With Major League Baseball's offseason only recently under way, the Atlanta Braves on Nov. 11 dropped the biggest news to date, with a blockbuster trade, of sorts, with the team announcing it will leave Turner Field and build a new stadium in nearby Cobb County.
The team estimates the cost of the new ballpark—which would seat around 41,000 fans, according to reports—at about $672 million, including parking and "related infrastructure." Asked by ENR where and how the team had arrived at that figure, Beth Marshall, director of public relations, stated that the organization has been "working with [architectural firm] HKS," indicating the designer has been estimating costs. Marshall added, however, that the firm "[has] not as of yet been hired for the design of the ballpark." (Past HKS sports projects include Cowboys Stadium in Texas and Lucas Oil Stadium in Indianapolis.)
In this video by the Associated Press, Braves officials explain their reasoning for a move to a new stadium located about 15 miles north of Turner Field. (Video by AP.)
In order to begin playing ball in the new stadium by 2017, the Braves will need to move quickly to start construction. In a press release, the Braves stated construction will start in the second half of 2014.
While the Braves didn't release any designs for the new facility, team president John Schuerholz hinted at a likely mixed-use component to the pending project. "We believe the new stadium location is easy to access while also giving our fans a first-rate game-day experience in and around the ballpark and making it a 365-day-a-year destination."
In a "fact sheet" it posted to www.HomeoftheBraves.com, the team was more specific, stating that their new home will include a "stadium and integrated mixed-use development on 60 acres at the northwest intersection of I-75 and I-285."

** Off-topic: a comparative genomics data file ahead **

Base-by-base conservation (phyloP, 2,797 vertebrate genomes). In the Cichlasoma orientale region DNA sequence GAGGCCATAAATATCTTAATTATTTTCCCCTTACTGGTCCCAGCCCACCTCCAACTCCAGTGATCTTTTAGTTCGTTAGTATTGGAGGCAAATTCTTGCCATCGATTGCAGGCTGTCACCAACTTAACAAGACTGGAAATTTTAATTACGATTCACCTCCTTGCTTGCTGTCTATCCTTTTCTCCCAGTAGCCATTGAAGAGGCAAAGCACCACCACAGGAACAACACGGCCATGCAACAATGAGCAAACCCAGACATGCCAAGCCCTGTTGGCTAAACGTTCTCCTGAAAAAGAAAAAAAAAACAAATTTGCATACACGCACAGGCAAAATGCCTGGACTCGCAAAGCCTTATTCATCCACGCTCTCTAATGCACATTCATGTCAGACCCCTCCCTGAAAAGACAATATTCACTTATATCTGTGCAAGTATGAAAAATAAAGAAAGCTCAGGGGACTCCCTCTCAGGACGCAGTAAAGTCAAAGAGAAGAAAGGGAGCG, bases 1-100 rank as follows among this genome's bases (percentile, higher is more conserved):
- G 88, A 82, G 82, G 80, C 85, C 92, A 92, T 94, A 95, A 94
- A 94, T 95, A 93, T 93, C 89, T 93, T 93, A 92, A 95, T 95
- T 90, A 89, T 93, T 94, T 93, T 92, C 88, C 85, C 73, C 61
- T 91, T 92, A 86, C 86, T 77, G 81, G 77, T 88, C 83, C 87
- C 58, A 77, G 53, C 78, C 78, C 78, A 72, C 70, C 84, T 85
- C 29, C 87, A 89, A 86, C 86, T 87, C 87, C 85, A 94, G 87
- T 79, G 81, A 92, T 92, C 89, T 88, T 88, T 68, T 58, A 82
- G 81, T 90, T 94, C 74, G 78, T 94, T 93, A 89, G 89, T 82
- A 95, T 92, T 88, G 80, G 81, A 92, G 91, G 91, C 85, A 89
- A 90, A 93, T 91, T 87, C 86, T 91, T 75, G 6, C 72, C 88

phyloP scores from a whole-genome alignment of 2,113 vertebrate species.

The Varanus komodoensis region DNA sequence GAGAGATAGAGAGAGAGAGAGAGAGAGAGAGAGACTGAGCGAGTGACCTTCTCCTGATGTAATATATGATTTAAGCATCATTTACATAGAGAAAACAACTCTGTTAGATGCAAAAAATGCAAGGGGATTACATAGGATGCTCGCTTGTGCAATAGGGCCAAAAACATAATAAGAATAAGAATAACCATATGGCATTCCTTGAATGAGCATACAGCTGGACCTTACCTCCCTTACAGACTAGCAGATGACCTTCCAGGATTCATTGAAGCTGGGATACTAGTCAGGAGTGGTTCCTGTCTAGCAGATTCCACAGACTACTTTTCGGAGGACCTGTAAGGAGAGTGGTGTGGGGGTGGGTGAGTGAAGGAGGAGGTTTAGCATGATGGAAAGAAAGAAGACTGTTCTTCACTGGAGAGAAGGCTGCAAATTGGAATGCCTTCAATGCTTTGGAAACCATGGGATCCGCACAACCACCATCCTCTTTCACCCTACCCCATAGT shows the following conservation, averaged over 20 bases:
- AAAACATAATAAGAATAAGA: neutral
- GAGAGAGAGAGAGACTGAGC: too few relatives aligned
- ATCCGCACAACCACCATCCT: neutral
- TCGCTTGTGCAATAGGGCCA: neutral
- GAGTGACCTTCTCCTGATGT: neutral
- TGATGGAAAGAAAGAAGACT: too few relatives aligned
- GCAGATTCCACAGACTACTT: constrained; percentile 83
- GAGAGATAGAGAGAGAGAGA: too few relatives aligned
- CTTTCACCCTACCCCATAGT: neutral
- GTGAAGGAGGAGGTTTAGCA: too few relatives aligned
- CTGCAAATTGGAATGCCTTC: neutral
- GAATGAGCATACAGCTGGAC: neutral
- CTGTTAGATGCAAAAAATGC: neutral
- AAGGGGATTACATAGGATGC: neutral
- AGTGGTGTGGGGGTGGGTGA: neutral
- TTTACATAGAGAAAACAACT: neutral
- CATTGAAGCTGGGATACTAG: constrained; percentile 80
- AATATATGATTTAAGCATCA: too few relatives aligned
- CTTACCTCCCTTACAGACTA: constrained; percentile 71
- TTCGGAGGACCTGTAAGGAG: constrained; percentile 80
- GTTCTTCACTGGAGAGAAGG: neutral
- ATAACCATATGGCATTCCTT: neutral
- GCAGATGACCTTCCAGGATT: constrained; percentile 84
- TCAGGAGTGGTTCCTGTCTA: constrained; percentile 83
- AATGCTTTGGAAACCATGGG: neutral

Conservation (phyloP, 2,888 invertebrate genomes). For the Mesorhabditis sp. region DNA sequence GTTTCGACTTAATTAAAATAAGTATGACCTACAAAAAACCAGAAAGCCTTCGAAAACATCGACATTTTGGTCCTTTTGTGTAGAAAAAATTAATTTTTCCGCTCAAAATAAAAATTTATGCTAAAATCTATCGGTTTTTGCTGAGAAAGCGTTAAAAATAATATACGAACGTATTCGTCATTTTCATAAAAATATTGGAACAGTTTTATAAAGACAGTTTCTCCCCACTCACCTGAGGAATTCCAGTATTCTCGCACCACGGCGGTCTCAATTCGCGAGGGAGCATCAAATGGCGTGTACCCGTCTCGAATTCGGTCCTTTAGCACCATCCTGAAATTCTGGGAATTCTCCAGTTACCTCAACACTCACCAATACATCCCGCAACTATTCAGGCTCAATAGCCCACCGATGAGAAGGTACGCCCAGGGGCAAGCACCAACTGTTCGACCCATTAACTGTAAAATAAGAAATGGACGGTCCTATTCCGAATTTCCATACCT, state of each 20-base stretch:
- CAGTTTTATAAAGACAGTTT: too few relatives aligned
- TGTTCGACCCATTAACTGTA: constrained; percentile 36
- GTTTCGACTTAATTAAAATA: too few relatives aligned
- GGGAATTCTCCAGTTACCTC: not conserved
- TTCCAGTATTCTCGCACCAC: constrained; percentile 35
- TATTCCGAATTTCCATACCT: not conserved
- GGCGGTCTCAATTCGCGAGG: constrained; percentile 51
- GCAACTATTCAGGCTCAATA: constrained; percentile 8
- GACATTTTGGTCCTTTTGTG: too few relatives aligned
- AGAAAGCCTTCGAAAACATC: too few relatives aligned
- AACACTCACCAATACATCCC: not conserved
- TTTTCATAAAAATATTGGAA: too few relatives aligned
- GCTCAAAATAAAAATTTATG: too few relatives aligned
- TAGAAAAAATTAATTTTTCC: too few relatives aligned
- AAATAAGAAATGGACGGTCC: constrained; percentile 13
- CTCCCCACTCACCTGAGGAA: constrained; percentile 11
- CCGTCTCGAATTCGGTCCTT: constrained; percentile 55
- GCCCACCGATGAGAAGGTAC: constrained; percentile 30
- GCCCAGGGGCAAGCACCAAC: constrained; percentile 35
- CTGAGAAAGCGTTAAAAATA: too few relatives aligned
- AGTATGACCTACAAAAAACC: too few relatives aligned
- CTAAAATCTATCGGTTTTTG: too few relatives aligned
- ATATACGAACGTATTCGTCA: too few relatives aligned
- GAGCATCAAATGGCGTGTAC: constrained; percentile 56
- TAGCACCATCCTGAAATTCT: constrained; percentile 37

This image shows the site of the new Braves ballpark in blue, with the red indicating mixed-use development and parking space. The team cited a lack of parking around Turner Field as one reason behind its decision to leave the 17-year-old ballpark. (Image courtesy Atlanta Braves)
The Braves' Marshall told ENR, via email, that "the ballpark and phase one of development [will be] going up at the same time." She added that while a phase-one design plan has not been finalized, "most likely [it] will include retail/restaurants and potentially office/live (residential)."
In a Nov. 11 press statement, Atlanta Mayor Kasim Reed stated that the city was unable to match Cobb County's offer of financial help, which he estimated had been in the range of $450 million. The Braves had stated that needed upgrades to Turner Field could have cost in the range of $200 million—and would have failed to address nagging issues such as parking.
In its own press statement, however, the team stated that the $450-million estimate was "erroneous," and asserted that it will pay a "significant amount" of the cost of the new stadium.
Not in dispute, however, is the fact that Turner Field—originally built for the 1996 Olympics—appears to be heading into history, as Mayor Reed announced the city will tear down the ballpark in 2017.
ENR Southeast will report further on this blockbuster deal. So stay tuned.